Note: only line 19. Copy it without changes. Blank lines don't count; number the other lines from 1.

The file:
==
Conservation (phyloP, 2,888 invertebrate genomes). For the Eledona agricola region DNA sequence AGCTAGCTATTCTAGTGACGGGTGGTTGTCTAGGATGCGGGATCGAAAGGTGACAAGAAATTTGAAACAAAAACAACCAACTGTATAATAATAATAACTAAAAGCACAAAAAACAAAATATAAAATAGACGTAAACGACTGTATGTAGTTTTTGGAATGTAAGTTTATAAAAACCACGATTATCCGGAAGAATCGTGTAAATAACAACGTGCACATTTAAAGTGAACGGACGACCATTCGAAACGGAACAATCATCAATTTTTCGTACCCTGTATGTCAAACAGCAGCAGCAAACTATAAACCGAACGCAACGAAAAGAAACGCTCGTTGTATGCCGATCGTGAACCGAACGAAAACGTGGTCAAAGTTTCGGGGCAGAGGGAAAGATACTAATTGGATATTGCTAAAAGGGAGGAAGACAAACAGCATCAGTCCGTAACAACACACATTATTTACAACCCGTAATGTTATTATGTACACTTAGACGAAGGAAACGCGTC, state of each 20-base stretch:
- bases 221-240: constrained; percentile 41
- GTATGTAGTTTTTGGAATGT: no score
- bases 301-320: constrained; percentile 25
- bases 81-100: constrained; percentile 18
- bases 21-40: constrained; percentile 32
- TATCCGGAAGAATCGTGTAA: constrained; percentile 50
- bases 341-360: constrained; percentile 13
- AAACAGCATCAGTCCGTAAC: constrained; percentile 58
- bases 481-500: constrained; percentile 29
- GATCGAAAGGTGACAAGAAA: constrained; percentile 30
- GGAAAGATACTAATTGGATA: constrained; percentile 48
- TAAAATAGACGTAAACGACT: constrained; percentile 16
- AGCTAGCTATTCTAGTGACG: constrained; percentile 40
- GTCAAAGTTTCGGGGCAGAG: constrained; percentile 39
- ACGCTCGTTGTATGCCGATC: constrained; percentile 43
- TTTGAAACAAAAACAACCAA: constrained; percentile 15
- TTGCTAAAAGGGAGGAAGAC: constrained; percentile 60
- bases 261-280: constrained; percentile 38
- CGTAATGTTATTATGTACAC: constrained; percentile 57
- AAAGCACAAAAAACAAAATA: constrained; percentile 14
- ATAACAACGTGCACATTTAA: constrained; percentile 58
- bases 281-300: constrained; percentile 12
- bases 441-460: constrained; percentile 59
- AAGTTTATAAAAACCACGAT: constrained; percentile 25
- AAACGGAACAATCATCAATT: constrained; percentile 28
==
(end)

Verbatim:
- bases 261-280: constrained; percentile 38